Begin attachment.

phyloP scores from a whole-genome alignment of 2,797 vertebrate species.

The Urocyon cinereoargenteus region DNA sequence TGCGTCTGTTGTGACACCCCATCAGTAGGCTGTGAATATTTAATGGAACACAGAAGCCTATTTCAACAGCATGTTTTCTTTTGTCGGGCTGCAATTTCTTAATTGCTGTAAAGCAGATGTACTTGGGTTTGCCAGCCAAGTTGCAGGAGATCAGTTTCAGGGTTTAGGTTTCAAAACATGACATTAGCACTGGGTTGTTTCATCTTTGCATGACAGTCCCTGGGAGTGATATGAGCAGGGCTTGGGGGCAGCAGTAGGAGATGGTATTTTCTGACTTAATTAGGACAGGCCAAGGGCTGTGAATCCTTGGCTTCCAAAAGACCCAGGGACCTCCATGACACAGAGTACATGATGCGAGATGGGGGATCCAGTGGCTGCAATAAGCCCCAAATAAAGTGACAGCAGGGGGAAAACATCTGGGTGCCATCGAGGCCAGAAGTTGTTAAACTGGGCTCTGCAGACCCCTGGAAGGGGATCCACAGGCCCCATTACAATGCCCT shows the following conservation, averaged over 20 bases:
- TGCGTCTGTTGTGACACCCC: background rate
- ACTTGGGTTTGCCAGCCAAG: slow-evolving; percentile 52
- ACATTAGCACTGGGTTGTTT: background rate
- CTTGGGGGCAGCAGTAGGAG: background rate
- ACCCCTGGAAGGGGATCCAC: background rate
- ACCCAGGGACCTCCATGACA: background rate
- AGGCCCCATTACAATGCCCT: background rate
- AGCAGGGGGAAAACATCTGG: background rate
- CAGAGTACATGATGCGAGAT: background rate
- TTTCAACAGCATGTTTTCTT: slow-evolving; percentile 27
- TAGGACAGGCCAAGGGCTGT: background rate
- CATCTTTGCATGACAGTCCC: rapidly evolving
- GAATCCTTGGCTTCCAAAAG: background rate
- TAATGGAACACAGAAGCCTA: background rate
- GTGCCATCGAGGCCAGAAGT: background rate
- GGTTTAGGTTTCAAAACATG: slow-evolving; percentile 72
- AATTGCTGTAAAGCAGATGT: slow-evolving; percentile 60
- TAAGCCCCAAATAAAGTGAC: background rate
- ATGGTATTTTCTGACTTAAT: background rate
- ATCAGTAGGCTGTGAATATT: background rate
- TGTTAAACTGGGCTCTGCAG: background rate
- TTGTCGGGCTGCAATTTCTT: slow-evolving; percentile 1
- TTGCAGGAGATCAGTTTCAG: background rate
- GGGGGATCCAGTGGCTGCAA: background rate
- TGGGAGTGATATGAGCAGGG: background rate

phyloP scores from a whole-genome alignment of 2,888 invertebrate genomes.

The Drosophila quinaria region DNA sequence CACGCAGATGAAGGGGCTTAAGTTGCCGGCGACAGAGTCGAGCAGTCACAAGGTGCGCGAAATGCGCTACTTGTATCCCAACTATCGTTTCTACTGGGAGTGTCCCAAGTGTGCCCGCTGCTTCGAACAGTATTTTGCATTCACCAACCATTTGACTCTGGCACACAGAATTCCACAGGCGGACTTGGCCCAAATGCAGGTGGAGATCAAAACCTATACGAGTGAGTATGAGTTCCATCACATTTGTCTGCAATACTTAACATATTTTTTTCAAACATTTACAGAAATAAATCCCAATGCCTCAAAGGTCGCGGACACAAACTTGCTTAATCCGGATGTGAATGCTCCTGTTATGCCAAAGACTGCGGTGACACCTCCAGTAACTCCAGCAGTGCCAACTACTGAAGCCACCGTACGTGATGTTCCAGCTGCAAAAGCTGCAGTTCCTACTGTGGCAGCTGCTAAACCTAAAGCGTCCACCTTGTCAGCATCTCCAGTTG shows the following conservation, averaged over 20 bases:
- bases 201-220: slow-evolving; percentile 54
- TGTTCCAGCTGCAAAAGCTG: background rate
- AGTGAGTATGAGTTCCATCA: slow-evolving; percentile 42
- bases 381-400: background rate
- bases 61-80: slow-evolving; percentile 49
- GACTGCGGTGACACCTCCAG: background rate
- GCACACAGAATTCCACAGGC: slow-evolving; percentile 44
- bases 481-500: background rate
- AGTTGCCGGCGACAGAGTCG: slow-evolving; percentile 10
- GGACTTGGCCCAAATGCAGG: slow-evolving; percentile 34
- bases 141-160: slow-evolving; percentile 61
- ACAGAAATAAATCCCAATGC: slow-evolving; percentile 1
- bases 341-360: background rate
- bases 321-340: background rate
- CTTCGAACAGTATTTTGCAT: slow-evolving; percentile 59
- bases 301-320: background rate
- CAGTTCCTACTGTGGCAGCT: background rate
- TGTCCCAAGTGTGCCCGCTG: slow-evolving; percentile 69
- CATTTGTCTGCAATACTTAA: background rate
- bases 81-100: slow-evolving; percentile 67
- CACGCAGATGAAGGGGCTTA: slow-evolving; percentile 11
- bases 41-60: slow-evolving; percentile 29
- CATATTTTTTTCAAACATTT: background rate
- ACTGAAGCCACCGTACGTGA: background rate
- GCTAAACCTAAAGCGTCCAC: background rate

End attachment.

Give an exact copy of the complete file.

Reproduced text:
phyloP scores from a whole-genome alignment of 2,797 vertebrate species.

The Urocyon cinereoargenteus region DNA sequence TGCGTCTGTTGTGACACCCCATCAGTAGGCTGTGAATATTTAATGGAACACAGAAGCCTATTTCAACAGCATGTTTTCTTTTGTCGGGCTGCAATTTCTTAATTGCTGTAAAGCAGATGTACTTGGGTTTGCCAGCCAAGTTGCAGGAGATCAGTTTCAGGGTTTAGGTTTCAAAACATGACATTAGCACTGGGTTGTTTCATCTTTGCATGACAGTCCCTGGGAGTGATATGAGCAGGGCTTGGGGGCAGCAGTAGGAGATGGTATTTTCTGACTTAATTAGGACAGGCCAAGGGCTGTGAATCCTTGGCTTCCAAAAGACCCAGGGACCTCCATGACACAGAGTACATGATGCGAGATGGGGGATCCAGTGGCTGCAATAAGCCCCAAATAAAGTGACAGCAGGGGGAAAACATCTGGGTGCCATCGAGGCCAGAAGTTGTTAAACTGGGCTCTGCAGACCCCTGGAAGGGGATCCACAGGCCCCATTACAATGCCCT shows the following conservation, averaged over 20 bases:
- TGCGTCTGTTGTGACACCCC: background rate
- ACTTGGGTTTGCCAGCCAAG: slow-evolving; percentile 52
- ACATTAGCACTGGGTTGTTT: background rate
- CTTGGGGGCAGCAGTAGGAG: background rate
- ACCCCTGGAAGGGGATCCAC: background rate
- ACCCAGGGACCTCCATGACA: background rate
- AGGCCCCATTACAATGCCCT: background rate
- AGCAGGGGGAAAACATCTGG: background rate
- CAGAGTACATGATGCGAGAT: background rate
- TTTCAACAGCATGTTTTCTT: slow-evolving; percentile 27
- TAGGACAGGCCAAGGGCTGT: background rate
- CATCTTTGCATGACAGTCCC: rapidly evolving
- GAATCCTTGGCTTCCAAAAG: background rate
- TAATGGAACACAGAAGCCTA: background rate
- GTGCCATCGAGGCCAGAAGT: background rate
- GGTTTAGGTTTCAAAACATG: slow-evolving; percentile 72
- AATTGCTGTAAAGCAGATGT: slow-evolving; percentile 60
- TAAGCCCCAAATAAAGTGAC: background rate
- ATGGTATTTTCTGACTTAAT: background rate
- ATCAGTAGGCTGTGAATATT: background rate
- TGTTAAACTGGGCTCTGCAG: background rate
- TTGTCGGGCTGCAATTTCTT: slow-evolving; percentile 1
- TTGCAGGAGATCAGTTTCAG: background rate
- GGGGGATCCAGTGGCTGCAA: background rate
- TGGGAGTGATATGAGCAGGG: background rate

phyloP scores from a whole-genome alignment of 2,888 invertebrate genomes.

The Drosophila quinaria region DNA sequence CACGCAGATGAAGGGGCTTAAGTTGCCGGCGACAGAGTCGAGCAGTCACAAGGTGCGCGAAATGCGCTACTTGTATCCCAACTATCGTTTCTACTGGGAGTGTCCCAAGTGTGCCCGCTGCTTCGAACAGTATTTTGCATTCACCAACCATTTGACTCTGGCACACAGAATTCCACAGGCGGACTTGGCCCAAATGCAGGTGGAGATCAAAACCTATACGAGTGAGTATGAGTTCCATCACATTTGTCTGCAATACTTAACATATTTTTTTCAAACATTTACAGAAATAAATCCCAATGCCTCAAAGGTCGCGGACACAAACTTGCTTAATCCGGATGTGAATGCTCCTGTTATGCCAAAGACTGCGGTGACACCTCCAGTAACTCCAGCAGTGCCAACTACTGAAGCCACCGTACGTGATGTTCCAGCTGCAAAAGCTGCAGTTCCTACTGTGGCAGCTGCTAAACCTAAAGCGTCCACCTTGTCAGCATCTCCAGTTG shows the following conservation, averaged over 20 bases:
- bases 201-220: slow-evolving; percentile 54
- TGTTCCAGCTGCAAAAGCTG: background rate
- AGTGAGTATGAGTTCCATCA: slow-evolving; percentile 42
- bases 381-400: background rate
- bases 61-80: slow-evolving; percentile 49
- GACTGCGGTGACACCTCCAG: background rate
- GCACACAGAATTCCACAGGC: slow-evolving; percentile 44
- bases 481-500: background rate
- AGTTGCCGGCGACAGAGTCG: slow-evolving; percentile 10
- GGACTTGGCCCAAATGCAGG: slow-evolving; percentile 34
- bases 141-160: slow-evolving; percentile 61
- ACAGAAATAAATCCCAATGC: slow-evolving; percentile 1
- bases 341-360: background rate
- bases 321-340: background rate
- CTTCGAACAGTATTTTGCAT: slow-evolving; percentile 59
- bases 301-320: background rate
- CAGTTCCTACTGTGGCAGCT: background rate
- TGTCCCAAGTGTGCCCGCTG: slow-evolving; percentile 69
- CATTTGTCTGCAATACTTAA: background rate
- bases 81-100: slow-evolving; percentile 67
- CACGCAGATGAAGGGGCTTA: slow-evolving; percentile 11
- bases 41-60: slow-evolving; percentile 29
- CATATTTTTTTCAAACATTT: background rate
- ACTGAAGCCACCGTACGTGA: background rate
- GCTAAACCTAAAGCGTCCAC: background rate